Ferrari Enzo successor, the lighter and quicker Ferrari F70
It’s being hailed as the ultimate, most advanced road car Ferrari has ever made.
Aiming to leave exotic rivals including the Lamborghini Reventon and Bugatti Veyron behind, the ferocious flagship will break from the norm in more than one way. And our stunning illustrations show how such a model could look.
It will not only be quicker and more focused than the Enzo, but smaller, lighter and more fuel efficient too. In addition, the latest rumors suggest a twin-turbo V8 will provide the power. It will be the first use of turbos in a production Ferrari since the 1987 F40, making this the spiritual successor to that definitive supercar.
Internally codenamed the F70, the newcomer will use knowledge gathered from the FXX scheme. This invited customers to buy a pumped-up and stripped-out version of the Enzo for 1.5 million GBP, but allowed them to drive their purchases only on approved track days. Afterwards, they briefed Ferrari on possible improvements.
The philosophy behind this new downsized and lightweight supercar is derived from 2007′s Millechilli concept. Although little more than a fiberglass model, it demonstrated Ferrari’s aim to increase the performance of future models by shedding weight, not by increasing horsepower.
Millechilli means 1,000 kg in Italian. It’s an ambitious target for the F70 kerbweight- a full 365 kg (803 lb) less than the Enzo-but Ferrari is ready to apply every weight-saving measure possible.
Rival McLaren is leading the way in lightweight construction, with an F1-style carbon fiber tub forming the basis of its MP4-12C supercar, so Ferrari wants to regain the initiative in this area.
An overhauled and shrunken tub, carbon fiber body panels-plus carbon-ceramic brakes and a no-frills cabin-should keep weight to a minimum. Ferrari already heads efforts to reduce CO2, having slashed output by 10 percent in 2009. It promises further cuts from its current 387 g/km average by 2012.
But reducing body mass alone won’t be enough to achieve this. To slash CO2 significantly, the engine also needs an advanced design. The Enzo’s V12 will make way for a new direct-injection twin-turbo V8-the same layout as in the legendary F40. Output is likely to be on a par with the Enzo’s 660 bhp, but that lower weight should put performance on another level. Expect a three-second 0-60 mph (0-97 km/h) time and top speed in excess of 230 mph (370 km/h).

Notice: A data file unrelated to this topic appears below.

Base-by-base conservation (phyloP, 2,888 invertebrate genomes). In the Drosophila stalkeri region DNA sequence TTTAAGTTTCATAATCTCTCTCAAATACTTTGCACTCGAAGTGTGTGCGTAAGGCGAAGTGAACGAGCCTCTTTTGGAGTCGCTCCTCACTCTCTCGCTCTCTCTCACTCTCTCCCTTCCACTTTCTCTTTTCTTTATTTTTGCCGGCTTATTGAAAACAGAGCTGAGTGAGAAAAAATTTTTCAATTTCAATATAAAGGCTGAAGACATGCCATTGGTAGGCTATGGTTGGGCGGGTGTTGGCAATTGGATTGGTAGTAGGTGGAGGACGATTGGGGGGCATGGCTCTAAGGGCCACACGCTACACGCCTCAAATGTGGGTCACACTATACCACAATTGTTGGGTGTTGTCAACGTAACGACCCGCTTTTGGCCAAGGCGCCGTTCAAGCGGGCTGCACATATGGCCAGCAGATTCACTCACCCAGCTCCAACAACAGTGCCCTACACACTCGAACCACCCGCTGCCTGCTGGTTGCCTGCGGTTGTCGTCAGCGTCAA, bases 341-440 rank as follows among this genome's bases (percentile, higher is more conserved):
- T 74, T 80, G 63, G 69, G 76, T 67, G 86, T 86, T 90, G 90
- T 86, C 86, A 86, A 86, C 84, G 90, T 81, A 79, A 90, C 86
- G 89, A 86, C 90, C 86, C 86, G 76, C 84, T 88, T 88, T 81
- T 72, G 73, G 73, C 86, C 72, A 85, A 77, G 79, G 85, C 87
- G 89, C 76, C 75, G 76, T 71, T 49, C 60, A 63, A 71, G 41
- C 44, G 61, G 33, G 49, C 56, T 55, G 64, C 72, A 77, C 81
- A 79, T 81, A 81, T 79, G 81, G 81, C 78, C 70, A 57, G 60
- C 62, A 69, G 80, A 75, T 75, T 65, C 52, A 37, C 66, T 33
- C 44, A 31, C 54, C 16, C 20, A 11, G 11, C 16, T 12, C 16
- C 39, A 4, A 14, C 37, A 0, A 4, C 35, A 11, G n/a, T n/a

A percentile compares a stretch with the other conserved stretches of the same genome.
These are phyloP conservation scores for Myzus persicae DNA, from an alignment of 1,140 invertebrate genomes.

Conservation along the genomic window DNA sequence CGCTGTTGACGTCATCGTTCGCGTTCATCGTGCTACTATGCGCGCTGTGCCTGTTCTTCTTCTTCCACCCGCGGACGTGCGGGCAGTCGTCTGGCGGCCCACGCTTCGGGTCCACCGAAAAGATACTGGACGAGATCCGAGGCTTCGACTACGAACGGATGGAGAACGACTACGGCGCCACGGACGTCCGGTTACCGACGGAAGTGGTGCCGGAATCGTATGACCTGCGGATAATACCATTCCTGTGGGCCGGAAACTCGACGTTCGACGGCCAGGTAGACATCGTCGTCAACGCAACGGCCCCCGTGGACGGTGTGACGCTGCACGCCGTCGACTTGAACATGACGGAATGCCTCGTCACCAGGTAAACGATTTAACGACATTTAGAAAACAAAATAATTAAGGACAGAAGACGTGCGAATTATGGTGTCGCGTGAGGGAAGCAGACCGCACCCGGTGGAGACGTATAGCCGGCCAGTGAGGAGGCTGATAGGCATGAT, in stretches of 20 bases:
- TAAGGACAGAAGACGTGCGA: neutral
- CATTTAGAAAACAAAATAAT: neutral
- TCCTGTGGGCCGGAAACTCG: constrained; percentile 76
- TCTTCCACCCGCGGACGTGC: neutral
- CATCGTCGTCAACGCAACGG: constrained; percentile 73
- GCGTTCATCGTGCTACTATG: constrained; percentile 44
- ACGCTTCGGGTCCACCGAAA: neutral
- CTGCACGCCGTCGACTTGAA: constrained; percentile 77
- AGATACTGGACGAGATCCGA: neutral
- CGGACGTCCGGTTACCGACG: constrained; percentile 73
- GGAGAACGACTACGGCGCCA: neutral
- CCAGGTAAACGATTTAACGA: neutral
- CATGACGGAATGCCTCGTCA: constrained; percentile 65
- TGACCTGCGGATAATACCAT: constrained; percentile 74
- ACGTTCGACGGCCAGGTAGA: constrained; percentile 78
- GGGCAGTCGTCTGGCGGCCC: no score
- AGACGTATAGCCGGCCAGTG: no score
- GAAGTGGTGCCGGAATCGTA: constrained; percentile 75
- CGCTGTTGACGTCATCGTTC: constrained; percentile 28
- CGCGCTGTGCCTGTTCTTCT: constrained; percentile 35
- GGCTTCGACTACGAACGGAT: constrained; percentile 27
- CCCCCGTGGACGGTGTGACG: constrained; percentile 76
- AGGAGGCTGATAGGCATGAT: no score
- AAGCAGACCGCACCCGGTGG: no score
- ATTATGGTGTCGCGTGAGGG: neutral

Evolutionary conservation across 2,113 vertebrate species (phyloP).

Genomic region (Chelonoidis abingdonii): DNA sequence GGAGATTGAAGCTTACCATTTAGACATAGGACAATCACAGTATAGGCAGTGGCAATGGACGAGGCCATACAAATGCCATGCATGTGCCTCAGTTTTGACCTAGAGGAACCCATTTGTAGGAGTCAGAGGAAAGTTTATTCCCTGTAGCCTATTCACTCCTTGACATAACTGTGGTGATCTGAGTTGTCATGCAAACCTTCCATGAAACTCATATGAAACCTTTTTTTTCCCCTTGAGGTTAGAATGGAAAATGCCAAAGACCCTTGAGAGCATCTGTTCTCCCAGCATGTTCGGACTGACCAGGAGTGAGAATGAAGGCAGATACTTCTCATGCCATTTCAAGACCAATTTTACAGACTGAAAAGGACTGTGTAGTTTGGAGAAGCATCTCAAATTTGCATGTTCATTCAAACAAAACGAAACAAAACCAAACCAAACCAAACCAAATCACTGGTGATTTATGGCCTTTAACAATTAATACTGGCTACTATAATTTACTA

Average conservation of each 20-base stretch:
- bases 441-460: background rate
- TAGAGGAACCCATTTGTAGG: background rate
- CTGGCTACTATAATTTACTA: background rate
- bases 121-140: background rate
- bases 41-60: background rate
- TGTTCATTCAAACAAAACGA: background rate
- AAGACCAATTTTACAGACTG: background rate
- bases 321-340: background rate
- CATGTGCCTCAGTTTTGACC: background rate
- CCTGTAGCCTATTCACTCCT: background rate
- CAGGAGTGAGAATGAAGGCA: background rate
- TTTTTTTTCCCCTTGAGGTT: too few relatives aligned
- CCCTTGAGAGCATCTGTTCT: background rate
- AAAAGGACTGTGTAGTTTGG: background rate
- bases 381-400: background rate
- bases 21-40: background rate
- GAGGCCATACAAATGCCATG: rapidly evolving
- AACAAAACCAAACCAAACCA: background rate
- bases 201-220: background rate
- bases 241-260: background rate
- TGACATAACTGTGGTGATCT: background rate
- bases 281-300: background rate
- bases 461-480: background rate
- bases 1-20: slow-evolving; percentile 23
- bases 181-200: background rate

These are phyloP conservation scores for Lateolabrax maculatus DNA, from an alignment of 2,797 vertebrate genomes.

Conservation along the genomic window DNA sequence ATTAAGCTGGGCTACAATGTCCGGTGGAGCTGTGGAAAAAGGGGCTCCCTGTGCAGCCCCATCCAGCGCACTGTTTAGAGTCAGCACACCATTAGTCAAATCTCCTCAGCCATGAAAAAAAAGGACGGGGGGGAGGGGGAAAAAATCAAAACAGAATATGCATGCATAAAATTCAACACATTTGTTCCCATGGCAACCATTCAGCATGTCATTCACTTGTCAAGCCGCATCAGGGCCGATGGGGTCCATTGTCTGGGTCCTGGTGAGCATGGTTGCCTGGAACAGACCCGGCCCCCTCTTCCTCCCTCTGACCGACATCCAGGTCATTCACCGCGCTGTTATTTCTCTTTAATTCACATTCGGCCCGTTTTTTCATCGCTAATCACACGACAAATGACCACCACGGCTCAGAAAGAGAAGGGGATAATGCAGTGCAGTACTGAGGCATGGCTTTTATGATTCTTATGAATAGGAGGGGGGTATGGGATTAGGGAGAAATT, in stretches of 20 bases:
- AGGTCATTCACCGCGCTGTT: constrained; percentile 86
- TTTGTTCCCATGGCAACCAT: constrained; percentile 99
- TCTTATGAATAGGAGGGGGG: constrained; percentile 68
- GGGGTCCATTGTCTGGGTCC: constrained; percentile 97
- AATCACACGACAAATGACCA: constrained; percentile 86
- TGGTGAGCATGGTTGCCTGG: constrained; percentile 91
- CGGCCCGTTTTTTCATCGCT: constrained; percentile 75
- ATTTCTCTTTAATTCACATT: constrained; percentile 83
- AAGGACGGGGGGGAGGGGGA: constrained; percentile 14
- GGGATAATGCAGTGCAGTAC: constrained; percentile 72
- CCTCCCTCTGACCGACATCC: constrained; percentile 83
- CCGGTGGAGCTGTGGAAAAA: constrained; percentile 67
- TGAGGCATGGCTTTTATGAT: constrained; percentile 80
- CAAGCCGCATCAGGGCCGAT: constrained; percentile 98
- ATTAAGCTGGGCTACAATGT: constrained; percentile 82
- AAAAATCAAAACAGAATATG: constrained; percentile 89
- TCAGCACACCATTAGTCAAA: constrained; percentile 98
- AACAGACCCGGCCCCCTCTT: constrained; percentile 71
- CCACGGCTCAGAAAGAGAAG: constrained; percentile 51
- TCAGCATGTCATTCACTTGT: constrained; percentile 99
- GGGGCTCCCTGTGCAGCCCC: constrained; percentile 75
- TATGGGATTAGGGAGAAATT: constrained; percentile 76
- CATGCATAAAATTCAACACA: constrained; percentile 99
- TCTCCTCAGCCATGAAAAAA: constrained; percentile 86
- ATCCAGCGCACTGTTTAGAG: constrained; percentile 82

A twin-turbo V6 is also under consideration, to replace the 458 Italia and California’s V8s. Yet before either unit is signed off, engineers are keen to eliminate turbo lag. The F40 was famous for the delay between throttle inputs and the arrival of a savage wave of torque. But Ferrari claims it won’t resort to turbos again until it’s perfected the technology to give the instant response for which its naturally aspirated cars are renowned.
One option is electric or hybrid chargers. These use a small electric motor to spool the turbos up to operating speeds much faster than in a normal set-up, where exhaust gas has to be recirculated.
The result is a virtual elimination of turbo lag and a linear power delivery that will be familiar to owners of current Ferraris. Just like the Enzo, the F70 will be strictly limited to a production run of 399 examples, adhering to Ferrari’s philosophy of always building one less car than you think you can sell. But not just anyone will be able to put their name on the waiting list. Buyers will need to be personally invited by Ferrari to pay for the expected $1 million (600,000 GBP) asking price when the car goes on sale in 2012.
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